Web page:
Other writers are dog people. Now dogs I can live with. Compared to most other species they're brilliant, fun-loving creatures that just keep on giving. I don't own one any more, but even if I did it wouldn't qualify as a writing dog because much as I love 'em, I love 'em outdoors. Maybe it's a temperate zone thing that many of us in the tropics can't possibly comprehend, but I shudder when I read about writers sharing their houses, offices, and even their bedrooms with their
I've got writing lizards. They're not exactly pets but they're always around when I'm writing late at night, crawling around the walls and rafters, pursuing moths and other insects attracted by the lights. When insects are plentiful, as in the rainy season when rain flies descend on the house and mob the lights, the lizards go crazy, stuffing themselves to the point where their abdomens are so extended that the skin is transparent and I fully expect them to pop and leave a nasty mess for me to clean.
They're remarkably resilient. I've often sat hunched over the keyboard, deep into my story, only to be startled by a loud 'plop' as one of them catapults off a rafter on to the floor where it sits for a moment looking slightly dazed and more than a little stupid, then crawls off none the worse for wear. Now if I dropped from a rafter many times my height... Nasty mess doesn't begin to describe it.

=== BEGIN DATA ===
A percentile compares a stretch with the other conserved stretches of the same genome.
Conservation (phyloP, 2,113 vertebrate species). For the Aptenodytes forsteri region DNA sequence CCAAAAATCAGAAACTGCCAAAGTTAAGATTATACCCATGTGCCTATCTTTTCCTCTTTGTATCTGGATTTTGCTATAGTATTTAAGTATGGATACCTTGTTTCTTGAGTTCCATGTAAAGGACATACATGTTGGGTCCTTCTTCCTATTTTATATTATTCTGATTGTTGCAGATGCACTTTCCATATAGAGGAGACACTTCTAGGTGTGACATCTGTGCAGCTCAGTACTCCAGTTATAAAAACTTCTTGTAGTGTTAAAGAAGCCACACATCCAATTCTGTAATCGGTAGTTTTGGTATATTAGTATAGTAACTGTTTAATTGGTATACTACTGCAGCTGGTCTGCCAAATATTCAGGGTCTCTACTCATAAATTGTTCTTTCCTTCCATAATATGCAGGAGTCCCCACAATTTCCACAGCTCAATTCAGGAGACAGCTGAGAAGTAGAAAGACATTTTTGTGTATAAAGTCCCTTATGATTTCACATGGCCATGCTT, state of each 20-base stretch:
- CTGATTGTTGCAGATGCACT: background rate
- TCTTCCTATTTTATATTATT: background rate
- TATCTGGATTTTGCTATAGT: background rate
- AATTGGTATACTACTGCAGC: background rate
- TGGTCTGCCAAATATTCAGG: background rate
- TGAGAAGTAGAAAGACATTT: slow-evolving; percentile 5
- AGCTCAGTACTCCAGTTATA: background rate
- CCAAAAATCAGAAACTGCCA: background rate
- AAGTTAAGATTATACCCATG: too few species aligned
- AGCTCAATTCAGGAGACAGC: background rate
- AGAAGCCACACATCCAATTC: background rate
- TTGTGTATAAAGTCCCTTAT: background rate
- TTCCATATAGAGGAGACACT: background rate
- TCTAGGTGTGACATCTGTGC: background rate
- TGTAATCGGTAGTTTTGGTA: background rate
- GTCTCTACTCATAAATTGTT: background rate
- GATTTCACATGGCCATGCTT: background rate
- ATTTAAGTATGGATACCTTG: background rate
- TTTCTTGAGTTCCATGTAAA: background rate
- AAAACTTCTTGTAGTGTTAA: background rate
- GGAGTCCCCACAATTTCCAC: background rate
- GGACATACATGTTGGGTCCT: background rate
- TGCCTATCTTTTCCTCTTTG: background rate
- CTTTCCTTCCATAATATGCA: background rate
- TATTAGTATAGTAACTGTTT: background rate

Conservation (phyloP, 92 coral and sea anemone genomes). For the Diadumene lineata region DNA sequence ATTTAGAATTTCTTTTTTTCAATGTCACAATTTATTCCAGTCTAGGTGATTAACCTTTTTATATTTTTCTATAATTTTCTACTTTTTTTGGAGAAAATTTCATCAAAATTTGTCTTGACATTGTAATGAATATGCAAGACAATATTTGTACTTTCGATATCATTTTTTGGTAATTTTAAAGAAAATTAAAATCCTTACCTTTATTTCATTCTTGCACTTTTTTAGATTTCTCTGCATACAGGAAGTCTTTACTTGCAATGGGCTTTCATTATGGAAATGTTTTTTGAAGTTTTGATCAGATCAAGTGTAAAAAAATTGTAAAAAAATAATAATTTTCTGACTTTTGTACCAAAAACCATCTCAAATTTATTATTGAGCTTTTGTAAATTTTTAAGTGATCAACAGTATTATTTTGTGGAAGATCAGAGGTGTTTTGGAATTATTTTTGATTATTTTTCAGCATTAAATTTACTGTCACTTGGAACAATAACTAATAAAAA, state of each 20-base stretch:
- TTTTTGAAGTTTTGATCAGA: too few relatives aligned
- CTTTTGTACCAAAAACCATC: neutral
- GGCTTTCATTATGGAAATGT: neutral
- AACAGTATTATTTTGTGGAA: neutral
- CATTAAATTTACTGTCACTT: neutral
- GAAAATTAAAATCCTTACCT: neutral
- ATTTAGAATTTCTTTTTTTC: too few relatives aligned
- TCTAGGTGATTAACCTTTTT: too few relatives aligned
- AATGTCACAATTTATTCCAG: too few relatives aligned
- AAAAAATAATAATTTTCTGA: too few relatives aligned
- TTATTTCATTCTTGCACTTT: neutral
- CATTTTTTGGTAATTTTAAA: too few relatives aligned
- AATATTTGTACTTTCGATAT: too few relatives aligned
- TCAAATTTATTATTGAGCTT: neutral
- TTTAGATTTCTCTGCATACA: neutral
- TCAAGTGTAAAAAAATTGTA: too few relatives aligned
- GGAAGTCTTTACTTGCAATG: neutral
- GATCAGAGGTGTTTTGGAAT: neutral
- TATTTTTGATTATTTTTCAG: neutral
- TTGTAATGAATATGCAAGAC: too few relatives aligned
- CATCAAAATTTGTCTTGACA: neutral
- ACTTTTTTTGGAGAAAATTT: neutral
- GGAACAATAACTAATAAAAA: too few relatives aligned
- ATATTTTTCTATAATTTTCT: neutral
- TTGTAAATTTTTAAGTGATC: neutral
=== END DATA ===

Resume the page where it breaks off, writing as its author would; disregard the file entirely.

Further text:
Their mating ritual is, um, interesting. The male (I assume) stalks the female around the wall for awhile, then there's some brusque tail grabbing and scrambling and it's done. Often the pair fall off the wall in the throes of their passion and dart away in different directions so I'm hard put to tell whether the marriage has been consummated or not.
My lizards are no-nonsense creatures, busy feeding and mating and going about the business of life, and I find this motivational as I sit there going about the business of writing. They don't loaf around waiting for inspiration to catch spiders. They don't wait for some lizard muse to drop tidbits into their mouths. They're unsentimental, lying there in the glow of the sconces and gulping inanely, then transforming into predatory stealth-machines as they stalk their prey on padded feet, followed by a swift dart, a gulp, and then the self-satisfied march behind the picture frame, a wing or wriggling feet protruding from their jaws. They break the monotony of concentration for me and provide a bit of comic relief as I observe their antics for a while, then I return to my story and am lost to the world once more - until a sudden movement or a 'plop' brings me back to earth.
I wouldn't trade my lizards for your writing cats, not even if you added a nice cash incentive. Now a significant cash incentive is another matter. Have your people call my people. A major incentive? Here's my cell number...